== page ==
“The grand essentials of happiness are: something to do, something to love, and something to hope for.” – Allan K. Chalmers
Boredom, Isolation, and Loneliness of FIRING During a Global Pandemic:
In August 2019, we moved to Gainesville, Florida, to give our boys a more rural upbringing, etc. In early 2020, we sensed possible danger on the horizon and quickly moved up our home purchasing plan. So we looked at the sparse real estate inventory and bought a house.
Just as we settled in, COVID-19 hit. We hunkered down, self-isolating because my husband’s a front-line doc. We didn’t want to unknowingly spread Covid.
Never before had I felt this socially isolated. We were in a new city with a tiny support network. For a social introvert like myself, the extreme social deprivation due to self-isolating was beyond tough. I was going stir-crazy and desperately craved human interaction.
‘Living the dream’ of FIRE isn’t all it’s cracked up to be. Even with our hands full with young kids, quasi-retirement turned out to be boring during our period of prolonged self-isolation.
Only with this realization did I understand why some actual older retired folks without hobbies or many friends are bored out of their minds. (Though, in retrospect, I realize maybe they’re not self-aware enough to understand that what they’re doing is acting out their boredom…).
It was only after I made the excruciating decision to return to work that I realized I yearned to be back with my doctor community. They were in the trenches and I wasn’t.
Continue reading “FIRE is Boring: Redefining what Retirement Means”
Bonnie Koo, MD of Wealthy Mom MD has written a finance book for females. Before I tell you about my book review, let me tell you about Dr. Koo. She’s a board-certified dermatologist best known for being passionate about teaching personal finance strategies designed specifically for women physicians since 2016. Dr. Koo has gone on to become a certified life coach with The Life Coach School.
I’ve been so excited for years for this book to come out because I knew she had a great money book for women—and the specific challenges women face with money—in her. So I eagerly loaded Dr. Koo’s book up the first chance I got and listened to it while driving from Tampa to Gainesville.
Continue reading “Defining Wealth for Women by Bonnie Koo, MD: A Book Review”
People much wiser than myself recommend picking a word for each year. After the dumpster fire of 2020, I decided the word I needed for 2021 was HEALTH. I even wrote it across the top of our wall sized, yearly planner in big, block letters.
At the start of COVID, I stress-lost weight, then immediately gained back more than double. Going into 2021, I was determined to fit back into my clothes again (it’s frightening how living in one pair of yoga pants (or scrubs) lends itself to not realizing you can’t fit into the rest of your wardrobe!).
Here’s the list of things that helped me finally lose weight by the end of 2021. I hope you can find some helpful tips in case, like me, you’d prefer to start using the rest of your wardrobe again:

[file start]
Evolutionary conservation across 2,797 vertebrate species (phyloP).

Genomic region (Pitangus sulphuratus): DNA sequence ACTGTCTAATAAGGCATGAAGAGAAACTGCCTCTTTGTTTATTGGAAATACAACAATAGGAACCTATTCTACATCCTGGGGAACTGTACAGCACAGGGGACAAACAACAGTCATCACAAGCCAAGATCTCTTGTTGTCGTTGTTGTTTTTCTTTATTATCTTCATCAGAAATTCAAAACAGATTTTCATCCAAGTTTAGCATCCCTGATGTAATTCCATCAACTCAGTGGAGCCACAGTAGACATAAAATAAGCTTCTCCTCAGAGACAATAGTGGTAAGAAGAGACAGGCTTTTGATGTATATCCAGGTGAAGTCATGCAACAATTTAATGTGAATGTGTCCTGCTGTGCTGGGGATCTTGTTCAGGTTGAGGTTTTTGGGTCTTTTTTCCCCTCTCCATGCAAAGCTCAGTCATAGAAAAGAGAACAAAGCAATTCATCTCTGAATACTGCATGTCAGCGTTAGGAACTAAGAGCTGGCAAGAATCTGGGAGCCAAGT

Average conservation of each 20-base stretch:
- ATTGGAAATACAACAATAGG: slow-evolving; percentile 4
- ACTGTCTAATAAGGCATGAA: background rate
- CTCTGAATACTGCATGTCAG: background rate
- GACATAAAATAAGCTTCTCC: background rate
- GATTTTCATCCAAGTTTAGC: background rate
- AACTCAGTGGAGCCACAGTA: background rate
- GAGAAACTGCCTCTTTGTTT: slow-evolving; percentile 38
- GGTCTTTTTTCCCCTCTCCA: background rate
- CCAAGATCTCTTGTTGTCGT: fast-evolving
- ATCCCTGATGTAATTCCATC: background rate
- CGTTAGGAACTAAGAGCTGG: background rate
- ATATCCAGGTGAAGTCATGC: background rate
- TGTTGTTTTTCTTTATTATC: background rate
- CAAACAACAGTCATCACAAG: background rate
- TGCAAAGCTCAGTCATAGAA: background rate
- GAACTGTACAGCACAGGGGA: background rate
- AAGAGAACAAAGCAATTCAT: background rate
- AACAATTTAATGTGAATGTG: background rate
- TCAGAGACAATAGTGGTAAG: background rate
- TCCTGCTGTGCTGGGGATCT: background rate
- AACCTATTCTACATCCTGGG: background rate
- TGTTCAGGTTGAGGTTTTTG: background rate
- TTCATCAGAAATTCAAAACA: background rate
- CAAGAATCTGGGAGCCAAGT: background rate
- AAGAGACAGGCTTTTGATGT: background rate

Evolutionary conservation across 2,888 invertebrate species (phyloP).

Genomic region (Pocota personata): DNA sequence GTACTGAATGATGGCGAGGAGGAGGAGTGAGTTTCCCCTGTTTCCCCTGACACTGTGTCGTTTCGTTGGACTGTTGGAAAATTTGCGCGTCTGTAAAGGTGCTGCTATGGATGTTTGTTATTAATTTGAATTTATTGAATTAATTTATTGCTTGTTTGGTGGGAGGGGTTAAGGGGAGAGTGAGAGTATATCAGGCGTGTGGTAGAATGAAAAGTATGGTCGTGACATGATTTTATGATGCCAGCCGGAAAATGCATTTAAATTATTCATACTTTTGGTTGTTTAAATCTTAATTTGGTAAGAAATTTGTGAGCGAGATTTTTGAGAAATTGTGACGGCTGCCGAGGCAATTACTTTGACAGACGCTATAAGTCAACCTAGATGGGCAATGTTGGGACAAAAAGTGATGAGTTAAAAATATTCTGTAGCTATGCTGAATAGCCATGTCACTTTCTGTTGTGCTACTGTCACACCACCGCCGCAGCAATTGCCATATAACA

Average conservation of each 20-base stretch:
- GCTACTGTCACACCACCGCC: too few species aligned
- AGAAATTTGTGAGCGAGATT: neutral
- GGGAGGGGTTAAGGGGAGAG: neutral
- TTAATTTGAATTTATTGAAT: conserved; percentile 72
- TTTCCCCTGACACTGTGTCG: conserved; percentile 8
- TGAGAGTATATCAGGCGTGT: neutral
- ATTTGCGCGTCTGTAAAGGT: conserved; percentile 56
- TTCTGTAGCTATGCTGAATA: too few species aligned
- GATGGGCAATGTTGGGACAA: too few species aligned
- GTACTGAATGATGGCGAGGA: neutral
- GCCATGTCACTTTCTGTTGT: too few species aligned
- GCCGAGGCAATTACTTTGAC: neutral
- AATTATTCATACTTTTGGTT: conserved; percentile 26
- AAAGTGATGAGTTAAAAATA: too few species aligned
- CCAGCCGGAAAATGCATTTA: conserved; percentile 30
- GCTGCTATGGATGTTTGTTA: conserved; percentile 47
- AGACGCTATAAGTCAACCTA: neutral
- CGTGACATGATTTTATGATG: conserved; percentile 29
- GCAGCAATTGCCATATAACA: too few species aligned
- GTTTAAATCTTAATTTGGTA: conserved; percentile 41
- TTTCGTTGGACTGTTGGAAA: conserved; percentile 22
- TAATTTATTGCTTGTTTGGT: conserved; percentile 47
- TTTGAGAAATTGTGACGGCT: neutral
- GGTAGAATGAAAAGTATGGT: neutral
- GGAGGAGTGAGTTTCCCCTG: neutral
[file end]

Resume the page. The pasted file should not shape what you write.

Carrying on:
Continue reading “How I Lost my Covid-15 pounds”
You thought the ending to the title was going to be “…Solo 401k” didn’t you? That’s where DH (Dear Husband) thought this was going when I told him about this blog post. I pointed out that a Solo Parent-Child trip is actually more valuable than a 401k. For the myriad reasons why read on in time for a “Mother’s Day” type blog post. Continue reading “The Benefits of Investing in a Solo Parent-Child Trip”
The fact I even have to add that second part onto the title tells you how far our misogynistic society has yet to change. You see, I recently went out and purchased a truck by myself for our family. Posting about this on social media caused quite the flurry. “You went alone? What was that like? How did you do it? Why didn’t your husband go with you—are you guys not getting along?”
This last question is probably still lingering in people’s heads as I’ve been writing this post while traveling in the U.K. with my son (when childcare falls through, you make lemonade. Or change a trip to your sister’s wedding into a mother-son one like I did). So to reiterate what I posted on social media: DH and I are just fine. Actually, we’re better than ever, but that’s a subject of a future post about how awesome FIRE can be for a marriage.
To get back to the matter at hand, it’s possible for a female to not only buy a vehicle by herself but to get an excellent price on it as well. Continue reading “How to Get a Good Price on a Vehicle (Without a Male Accompanying You)”
I know the White Coat Investor advocates for the One House rule. However, there are times when it may be to your financial—or otherwise—benefit to move. Continue reading “Why “Forever Home” Should be Removed from our Vocabulary”
Or maybe this blog title should be: How I have time to type so much nonsense into the computer and an update on our search for financial freedom (hint: we completed our quest!).
First, with all I juggle, I don’t feel like I have oodles of spare time—I think I am barely hanging on. But my Dragon Lady (my secret weapon about whom I’ll write in the future) instructed me to tell you all more about myself. And maybe some of my weird quirks can help you achieve your financial goals. So here is my confession:
Continue reading “A Physician Comes Clean”
I was bombing as a medical educator, and I knew it.
Five days a week I was teaching Fellows how to navigate the inpatient hospice world, but I was still failing these about-to-graduate physicians. Some had up to $650,000 in student loan debt, but I was sending them on their way to attending-hood without the real education they needed to survive long term.
Continue reading “Becoming the Change I Want to See: #OwnVoices Movement”